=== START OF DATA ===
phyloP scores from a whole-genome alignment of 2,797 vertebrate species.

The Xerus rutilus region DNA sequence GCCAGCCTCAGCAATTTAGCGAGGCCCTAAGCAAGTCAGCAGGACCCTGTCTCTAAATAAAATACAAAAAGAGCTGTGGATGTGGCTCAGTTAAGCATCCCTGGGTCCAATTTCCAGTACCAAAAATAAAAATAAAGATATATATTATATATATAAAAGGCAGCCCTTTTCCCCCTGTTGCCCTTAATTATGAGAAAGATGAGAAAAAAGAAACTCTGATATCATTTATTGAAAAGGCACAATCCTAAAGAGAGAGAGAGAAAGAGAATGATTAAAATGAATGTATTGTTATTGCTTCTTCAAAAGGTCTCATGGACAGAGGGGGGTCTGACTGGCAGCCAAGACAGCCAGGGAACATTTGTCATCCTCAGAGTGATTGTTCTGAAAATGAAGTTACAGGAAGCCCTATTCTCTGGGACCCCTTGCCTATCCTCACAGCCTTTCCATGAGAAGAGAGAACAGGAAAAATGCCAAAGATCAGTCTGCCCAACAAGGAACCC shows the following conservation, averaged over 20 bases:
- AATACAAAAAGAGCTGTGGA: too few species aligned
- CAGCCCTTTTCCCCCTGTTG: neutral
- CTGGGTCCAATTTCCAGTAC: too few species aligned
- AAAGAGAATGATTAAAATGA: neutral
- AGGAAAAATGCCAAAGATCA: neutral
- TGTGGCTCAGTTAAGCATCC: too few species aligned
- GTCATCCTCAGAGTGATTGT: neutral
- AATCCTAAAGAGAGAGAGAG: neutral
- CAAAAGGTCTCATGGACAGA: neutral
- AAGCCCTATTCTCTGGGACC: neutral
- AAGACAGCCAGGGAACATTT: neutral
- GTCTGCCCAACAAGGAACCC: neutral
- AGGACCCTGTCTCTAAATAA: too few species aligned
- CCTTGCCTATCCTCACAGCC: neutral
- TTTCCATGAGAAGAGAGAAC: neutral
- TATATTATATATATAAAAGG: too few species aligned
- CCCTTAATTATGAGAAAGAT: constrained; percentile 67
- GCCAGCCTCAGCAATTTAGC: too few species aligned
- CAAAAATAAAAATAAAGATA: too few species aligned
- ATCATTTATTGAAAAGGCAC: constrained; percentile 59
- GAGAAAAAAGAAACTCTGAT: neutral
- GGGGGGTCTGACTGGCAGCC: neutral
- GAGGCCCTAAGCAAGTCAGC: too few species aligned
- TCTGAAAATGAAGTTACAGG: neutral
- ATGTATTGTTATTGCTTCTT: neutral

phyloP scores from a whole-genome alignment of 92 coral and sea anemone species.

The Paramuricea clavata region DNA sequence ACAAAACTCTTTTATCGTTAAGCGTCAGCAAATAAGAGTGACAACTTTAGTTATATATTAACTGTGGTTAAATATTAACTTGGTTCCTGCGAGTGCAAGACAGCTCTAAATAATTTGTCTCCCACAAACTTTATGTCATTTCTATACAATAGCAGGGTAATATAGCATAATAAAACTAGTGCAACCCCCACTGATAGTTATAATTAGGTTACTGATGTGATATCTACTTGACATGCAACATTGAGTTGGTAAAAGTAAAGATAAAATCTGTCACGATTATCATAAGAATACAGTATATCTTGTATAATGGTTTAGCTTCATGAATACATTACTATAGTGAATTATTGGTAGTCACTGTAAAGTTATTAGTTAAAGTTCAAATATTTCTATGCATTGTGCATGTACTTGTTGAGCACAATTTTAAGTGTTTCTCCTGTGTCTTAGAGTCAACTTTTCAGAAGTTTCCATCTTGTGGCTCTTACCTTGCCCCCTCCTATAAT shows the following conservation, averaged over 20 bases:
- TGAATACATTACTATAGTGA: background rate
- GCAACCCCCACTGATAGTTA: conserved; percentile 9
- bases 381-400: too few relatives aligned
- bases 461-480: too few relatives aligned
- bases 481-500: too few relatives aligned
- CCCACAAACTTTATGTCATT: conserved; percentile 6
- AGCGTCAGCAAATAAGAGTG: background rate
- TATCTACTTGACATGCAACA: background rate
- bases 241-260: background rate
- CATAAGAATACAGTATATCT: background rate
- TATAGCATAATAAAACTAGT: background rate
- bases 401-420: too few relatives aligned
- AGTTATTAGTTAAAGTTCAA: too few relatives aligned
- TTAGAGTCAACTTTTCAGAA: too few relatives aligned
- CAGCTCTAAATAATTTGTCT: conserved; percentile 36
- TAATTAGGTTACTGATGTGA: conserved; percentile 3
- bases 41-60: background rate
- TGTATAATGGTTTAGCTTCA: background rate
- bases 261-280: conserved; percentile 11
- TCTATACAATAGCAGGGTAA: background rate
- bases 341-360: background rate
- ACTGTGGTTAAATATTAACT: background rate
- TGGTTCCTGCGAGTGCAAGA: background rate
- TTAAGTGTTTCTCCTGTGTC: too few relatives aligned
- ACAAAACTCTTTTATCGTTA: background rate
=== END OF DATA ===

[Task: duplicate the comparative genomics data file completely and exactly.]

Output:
phyloP scores from a whole-genome alignment of 2,797 vertebrate species.

The Xerus rutilus region DNA sequence GCCAGCCTCAGCAATTTAGCGAGGCCCTAAGCAAGTCAGCAGGACCCTGTCTCTAAATAAAATACAAAAAGAGCTGTGGATGTGGCTCAGTTAAGCATCCCTGGGTCCAATTTCCAGTACCAAAAATAAAAATAAAGATATATATTATATATATAAAAGGCAGCCCTTTTCCCCCTGTTGCCCTTAATTATGAGAAAGATGAGAAAAAAGAAACTCTGATATCATTTATTGAAAAGGCACAATCCTAAAGAGAGAGAGAGAAAGAGAATGATTAAAATGAATGTATTGTTATTGCTTCTTCAAAAGGTCTCATGGACAGAGGGGGGTCTGACTGGCAGCCAAGACAGCCAGGGAACATTTGTCATCCTCAGAGTGATTGTTCTGAAAATGAAGTTACAGGAAGCCCTATTCTCTGGGACCCCTTGCCTATCCTCACAGCCTTTCCATGAGAAGAGAGAACAGGAAAAATGCCAAAGATCAGTCTGCCCAACAAGGAACCC shows the following conservation, averaged over 20 bases:
- AATACAAAAAGAGCTGTGGA: too few species aligned
- CAGCCCTTTTCCCCCTGTTG: neutral
- CTGGGTCCAATTTCCAGTAC: too few species aligned
- AAAGAGAATGATTAAAATGA: neutral
- AGGAAAAATGCCAAAGATCA: neutral
- TGTGGCTCAGTTAAGCATCC: too few species aligned
- GTCATCCTCAGAGTGATTGT: neutral
- AATCCTAAAGAGAGAGAGAG: neutral
- CAAAAGGTCTCATGGACAGA: neutral
- AAGCCCTATTCTCTGGGACC: neutral
- AAGACAGCCAGGGAACATTT: neutral
- GTCTGCCCAACAAGGAACCC: neutral
- AGGACCCTGTCTCTAAATAA: too few species aligned
- CCTTGCCTATCCTCACAGCC: neutral
- TTTCCATGAGAAGAGAGAAC: neutral
- TATATTATATATATAAAAGG: too few species aligned
- CCCTTAATTATGAGAAAGAT: constrained; percentile 67
- GCCAGCCTCAGCAATTTAGC: too few species aligned
- CAAAAATAAAAATAAAGATA: too few species aligned
- ATCATTTATTGAAAAGGCAC: constrained; percentile 59
- GAGAAAAAAGAAACTCTGAT: neutral
- GGGGGGTCTGACTGGCAGCC: neutral
- GAGGCCCTAAGCAAGTCAGC: too few species aligned
- TCTGAAAATGAAGTTACAGG: neutral
- ATGTATTGTTATTGCTTCTT: neutral

phyloP scores from a whole-genome alignment of 92 coral and sea anemone species.

The Paramuricea clavata region DNA sequence ACAAAACTCTTTTATCGTTAAGCGTCAGCAAATAAGAGTGACAACTTTAGTTATATATTAACTGTGGTTAAATATTAACTTGGTTCCTGCGAGTGCAAGACAGCTCTAAATAATTTGTCTCCCACAAACTTTATGTCATTTCTATACAATAGCAGGGTAATATAGCATAATAAAACTAGTGCAACCCCCACTGATAGTTATAATTAGGTTACTGATGTGATATCTACTTGACATGCAACATTGAGTTGGTAAAAGTAAAGATAAAATCTGTCACGATTATCATAAGAATACAGTATATCTTGTATAATGGTTTAGCTTCATGAATACATTACTATAGTGAATTATTGGTAGTCACTGTAAAGTTATTAGTTAAAGTTCAAATATTTCTATGCATTGTGCATGTACTTGTTGAGCACAATTTTAAGTGTTTCTCCTGTGTCTTAGAGTCAACTTTTCAGAAGTTTCCATCTTGTGGCTCTTACCTTGCCCCCTCCTATAAT shows the following conservation, averaged over 20 bases:
- TGAATACATTACTATAGTGA: background rate
- GCAACCCCCACTGATAGTTA: conserved; percentile 9
- bases 381-400: too few relatives aligned
- bases 461-480: too few relatives aligned
- bases 481-500: too few relatives aligned
- CCCACAAACTTTATGTCATT: conserved; percentile 6
- AGCGTCAGCAAATAAGAGTG: background rate
- TATCTACTTGACATGCAACA: background rate
- bases 241-260: background rate
- CATAAGAATACAGTATATCT: background rate
- TATAGCATAATAAAACTAGT: background rate
- bases 401-420: too few relatives aligned
- AGTTATTAGTTAAAGTTCAA: too few relatives aligned
- TTAGAGTCAACTTTTCAGAA: too few relatives aligned
- CAGCTCTAAATAATTTGTCT: conserved; percentile 36
- TAATTAGGTTACTGATGTGA: conserved; percentile 3
- bases 41-60: background rate
- TGTATAATGGTTTAGCTTCA: background rate
- bases 261-280: conserved; percentile 11
- TCTATACAATAGCAGGGTAA: background rate
- bases 341-360: background rate
- ACTGTGGTTAAATATTAACT: background rate
- TGGTTCCTGCGAGTGCAAGA: background rate
- TTAAGTGTTTCTCCTGTGTC: too few relatives aligned
- ACAAAACTCTTTTATCGTTA: background rate